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From front cover of 'The man who ate the zoo' by Richard Girling, published by Chatto & Windus.

Frank Buckland: 'the man who ate the zoo'

Martin Spray
| 8th November 2016
As Victorian eccentrics go, Frank Buckland was a prime specimen, writes Martin Spray. But this new book about his rich and remarkable life is much more than a collection of anecdotes about his extraordinary doings, his inordinate curiosity about the natural world, and the animals he kept - and ate: a stimulating companion for wet days, cold evenings and wakeful nights.

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Breath of a Woodwose. Original drawing by Bill Rogers via Flickr (CC BY-NC-ND).

Beast of Beckermet against the nuclear menace? a Lakeland story for All Hallow's Eve

Marianne Birkby
| 31st October 2016
As the nuclear juggernaut drives the destruction of the Cumbria coast at Sellafield with nuclear waste dumps, boreholes, dredged-out rivers and a massive new nuclear power station, Marianne Birkby recalls ancient legends of the Woodwose, the Green Man, and the Beast of Beckermet. Can these forces of untamed nature be called upon to combat the growing nuclear menace?

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The Greenpeace ship James Bay was widely used in Greenpeace's iconic 'Save the Whale' campaign of the mid-1970s to obstruct the activities of killer boats intent on taking the last great whales. Photo: still from 'How to Change the World' (film by Greenpe

Changing the world with creative non-violence

Rex Weyler
| 12th August 2016
The Green movement is above all about leading social change, writes Greenpeace co-founder Rex Weyler. While facts and arguments are important, the main task is to replace mainstream justifications of the status quo with new, compelling narratives of a higher moral order. And the most powerful means of achieving this is by symbolic, non-violent direct action.

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From front cover of 'Fossil Capital: The Rise of Steam Power and the Roots of Global Warming' by Andreas Malm (Verso Books).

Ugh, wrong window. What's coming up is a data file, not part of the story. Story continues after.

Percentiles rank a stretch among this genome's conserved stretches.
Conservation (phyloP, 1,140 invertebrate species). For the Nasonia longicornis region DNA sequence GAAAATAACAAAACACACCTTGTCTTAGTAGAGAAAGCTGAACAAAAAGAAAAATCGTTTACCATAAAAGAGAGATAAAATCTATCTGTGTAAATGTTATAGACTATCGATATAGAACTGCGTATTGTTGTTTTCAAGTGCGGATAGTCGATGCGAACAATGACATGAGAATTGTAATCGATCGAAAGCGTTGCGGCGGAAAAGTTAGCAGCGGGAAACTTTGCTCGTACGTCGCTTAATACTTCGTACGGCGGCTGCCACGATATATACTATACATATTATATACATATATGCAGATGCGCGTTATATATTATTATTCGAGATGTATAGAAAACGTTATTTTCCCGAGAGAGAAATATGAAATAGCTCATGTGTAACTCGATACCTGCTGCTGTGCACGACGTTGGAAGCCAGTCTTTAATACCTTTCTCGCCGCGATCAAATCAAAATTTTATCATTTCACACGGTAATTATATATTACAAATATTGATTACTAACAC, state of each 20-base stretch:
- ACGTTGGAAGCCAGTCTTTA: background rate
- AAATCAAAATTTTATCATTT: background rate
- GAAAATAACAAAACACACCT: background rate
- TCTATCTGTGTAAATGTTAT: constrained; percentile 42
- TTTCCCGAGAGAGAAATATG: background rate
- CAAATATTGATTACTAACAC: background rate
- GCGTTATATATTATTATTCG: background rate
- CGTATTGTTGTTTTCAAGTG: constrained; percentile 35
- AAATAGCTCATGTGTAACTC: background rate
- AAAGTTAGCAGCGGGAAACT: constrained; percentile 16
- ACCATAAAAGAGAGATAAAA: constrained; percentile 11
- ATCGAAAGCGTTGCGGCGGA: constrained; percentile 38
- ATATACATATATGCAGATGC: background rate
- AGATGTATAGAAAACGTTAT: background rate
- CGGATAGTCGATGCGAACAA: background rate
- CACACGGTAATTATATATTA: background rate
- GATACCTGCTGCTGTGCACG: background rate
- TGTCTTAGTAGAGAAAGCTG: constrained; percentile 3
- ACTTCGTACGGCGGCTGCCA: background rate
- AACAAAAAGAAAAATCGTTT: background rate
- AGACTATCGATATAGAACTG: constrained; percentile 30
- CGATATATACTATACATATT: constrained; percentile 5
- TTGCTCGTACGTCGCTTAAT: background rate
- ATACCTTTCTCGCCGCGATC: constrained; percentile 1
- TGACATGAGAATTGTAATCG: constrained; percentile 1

Fossil Capital: the rise of steam power and the roots of global warming

Irma Allen
| 27th April 2016
We all know that coal and steam vanquished over water power in Britain's - and the world's - industrial revolution, writes Irma Allen. But as Andreas Malm sets out in his fascinating new book, the deciding factors in that victory were the unconstrained mastery over people and nature that coal provided mill owners. And so the model was set for the fossil age that may only now be coming to an end.

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Kurdish Peshmerga soldier on guard at the Mosul Dam, 31st December 2014. Photo: Claus Weinberg via Flickr (CC BY).

Iraq's greatest danger yet: collapse of 'world's most dangerous dam'

Felicity Arbuthnot
| 7th March 2016
As if Iraq has not suffered enough under Saddam Hussein, the vicious UN sanctions regime, the US-UK occupation and the depradations of Daesh, a new threat looms that could kill a million people or more, and destroy Baghdad and a string of other cities along the Tigris river. The porous rocks beneath the Mosul dam are dissolving away and the entire edifice could collapse at any moment, releasing 11 cubic kilometres of water.

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A US Air Force Fairchild UC-123B Provider C-123 Ranch Hand aircraft sprays defoliant over the target area of Operation Pink Rose in January 1967. Photo: US Air Force via Wikimedia (Public Domain).

'Crimes against the environment' should be punishable by the International Criminal Court

Steven Freeland
Western Sydney University
| 17th February 2016
There is nothing new in the environmental damage brought by war, writes Steven Freeland. Nor is there anything new about deliberate environmental damage as a instrument of warfare. But what is new is the scale of damage that can be inflicted by modern weapons of mass destruction. It's time for an international law against intentional environmental destruction.

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Mahatma Gandhi remains a potent symbol of freedom from the oppression of colonialism and overweening corporate power. Photo: wall in Berlin by Marius Watz via Flickr (CC BY-NC-SA).

From salt to GMOs - resistance is fertile

Colin Todhunter
| 1st February 2016
How can progressive movements rise above merely being right, to mount effective mass opposition to corporate rule and the dictatorship of the super-wealthy? By learning from Gandhi, writes Colin Todhunter, and devising new campaigns that engage with people's everyday concerns - like access to safe, wholesome, affordable, 'open source' food.

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Lonesome George, the last of the pure-bred Pinta Island tortoises, photographed before his death in 2012 at the age of about 100. Photo: putneymark via Flickr (CC BY-SA).

Second life for 'extinct' giant tortoises of the Galápagos Islands

Luciano Beheregaray
Adalgisa 'Gisella' Caccone
| 14th January 2016
The endemic giant tortoises discovered by Charles Darwin on Floreana and Pinta islands in the Galápagos are extinct, write Luciano Beheregaray & Adalgisa 'Gisella' Caccone. But scientists have found that their genes live on in newly discovered hybrids on other islands. A selective breeding programme now aims to recreate the originals, and return them to their native islands.

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Skater girl portrait (Abigail Tarttelin, author of 'Golden Boy'), Atlantic City, NJ. Photo: Chris Goldberg via Flickr (CC BY-NC).

The law of the forest and the freedom of the streets

Ken Worpole
| 19th April 2015